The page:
Hong Kong Will Decide My Fate, Edward Snowden Tells South China Morning Post

In an interview, Edward Snowden said he is leaving the "courts and people of Hong Kong to decide" his fate.

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Photos of Edward Snowden, a contractor at the National Security Agency (NSA), and U.S. President Barack Obama are printed on the front pages of local English and Chinese newspapers in Hong Kong in this illustration photo, June 11, 2013.

In an exclusive interview with The South China Morning Post, Edward Snowden, the 29-year-old government contractor who leaked secret NSA documents to The Guardian and The Washington Post, said he is leaving the “courts and people of Hong Kong to decide my fate.”

While his exact whereabouts have been unknown since he checked out of a Hong Kong hotel Monday, Snowden confirmed to the Hong Kong English daily that he is still in the region and is there to stay:

“People who think I made a mistake in picking Hong Kong as a location misunderstand my intentions. I am not here to hide from justice; I am here to reveal criminality. I have had many opportunities to flee HK, but I would rather stay and fight the United States government in the courts, because I have faith in Hong Kong’s rule of law. My intention is to ask the courts and people of Hong Kong to decide my fate.”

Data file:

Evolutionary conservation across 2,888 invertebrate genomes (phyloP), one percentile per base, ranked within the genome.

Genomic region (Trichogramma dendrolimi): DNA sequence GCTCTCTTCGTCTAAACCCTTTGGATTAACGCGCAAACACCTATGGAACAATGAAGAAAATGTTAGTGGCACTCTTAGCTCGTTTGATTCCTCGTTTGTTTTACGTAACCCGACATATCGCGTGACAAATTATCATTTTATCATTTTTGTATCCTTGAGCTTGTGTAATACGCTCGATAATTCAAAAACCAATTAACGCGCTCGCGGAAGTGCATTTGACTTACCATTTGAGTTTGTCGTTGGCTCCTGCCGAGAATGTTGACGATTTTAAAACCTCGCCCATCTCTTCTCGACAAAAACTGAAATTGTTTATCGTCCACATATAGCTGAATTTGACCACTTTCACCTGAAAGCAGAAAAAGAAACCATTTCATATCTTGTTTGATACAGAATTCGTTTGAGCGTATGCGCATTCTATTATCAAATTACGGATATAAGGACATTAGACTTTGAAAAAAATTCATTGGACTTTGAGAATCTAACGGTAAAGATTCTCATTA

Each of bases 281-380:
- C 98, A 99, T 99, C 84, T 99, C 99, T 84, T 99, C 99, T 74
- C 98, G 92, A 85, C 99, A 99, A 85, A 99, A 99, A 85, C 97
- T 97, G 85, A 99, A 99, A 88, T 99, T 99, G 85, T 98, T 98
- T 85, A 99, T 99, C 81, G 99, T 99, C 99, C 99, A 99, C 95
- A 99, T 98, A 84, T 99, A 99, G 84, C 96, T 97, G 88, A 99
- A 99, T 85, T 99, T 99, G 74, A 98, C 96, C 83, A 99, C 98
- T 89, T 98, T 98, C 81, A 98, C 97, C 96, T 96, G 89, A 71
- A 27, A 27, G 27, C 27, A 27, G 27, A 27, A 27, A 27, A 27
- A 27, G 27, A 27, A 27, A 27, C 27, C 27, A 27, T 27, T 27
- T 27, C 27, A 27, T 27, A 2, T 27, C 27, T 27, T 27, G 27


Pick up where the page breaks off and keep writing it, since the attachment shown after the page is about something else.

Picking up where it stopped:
(MORE: Viewpoint: Our Antiquated Laws Can’t Cope With National Security Leaks)

Charges against Snowden may be imminent, as a Justice Department official revealed Tuesday that charges of “treason” and “aiding the enemy” are “under discussion.” There’s an extradition treaty between Hong Kong and Washington, but the U.S. has not made an extradition request yet. However, Snowden claimed in the new interview that the U.S. is “bullying” Hong Kong’s government into extraditing him as quickly as possible so that he doesn’t reveal more secrets about the NSA’s surveillance programs in Hong Kong and China. “The US government will do anything to prevent me from getting this into the public eye, which is why they are pushing so hard for extradition,” he told The South China Morning Post.

According to TIME.com’s rundown of Hong Kong’s complicated legal system, Hong Kong “can only ‘surrender’ Snowden, because ‘extradition’ takes place between sovereign states (like the People’s Republic of China). Surrender requests are made through diplomatic channels to Hong Kong’s Chief Executive, who could then ask a magistrate to issue an arrest warrant.”

MORE: In Hong Kong Hideout, Snowden Faces Complex Legal System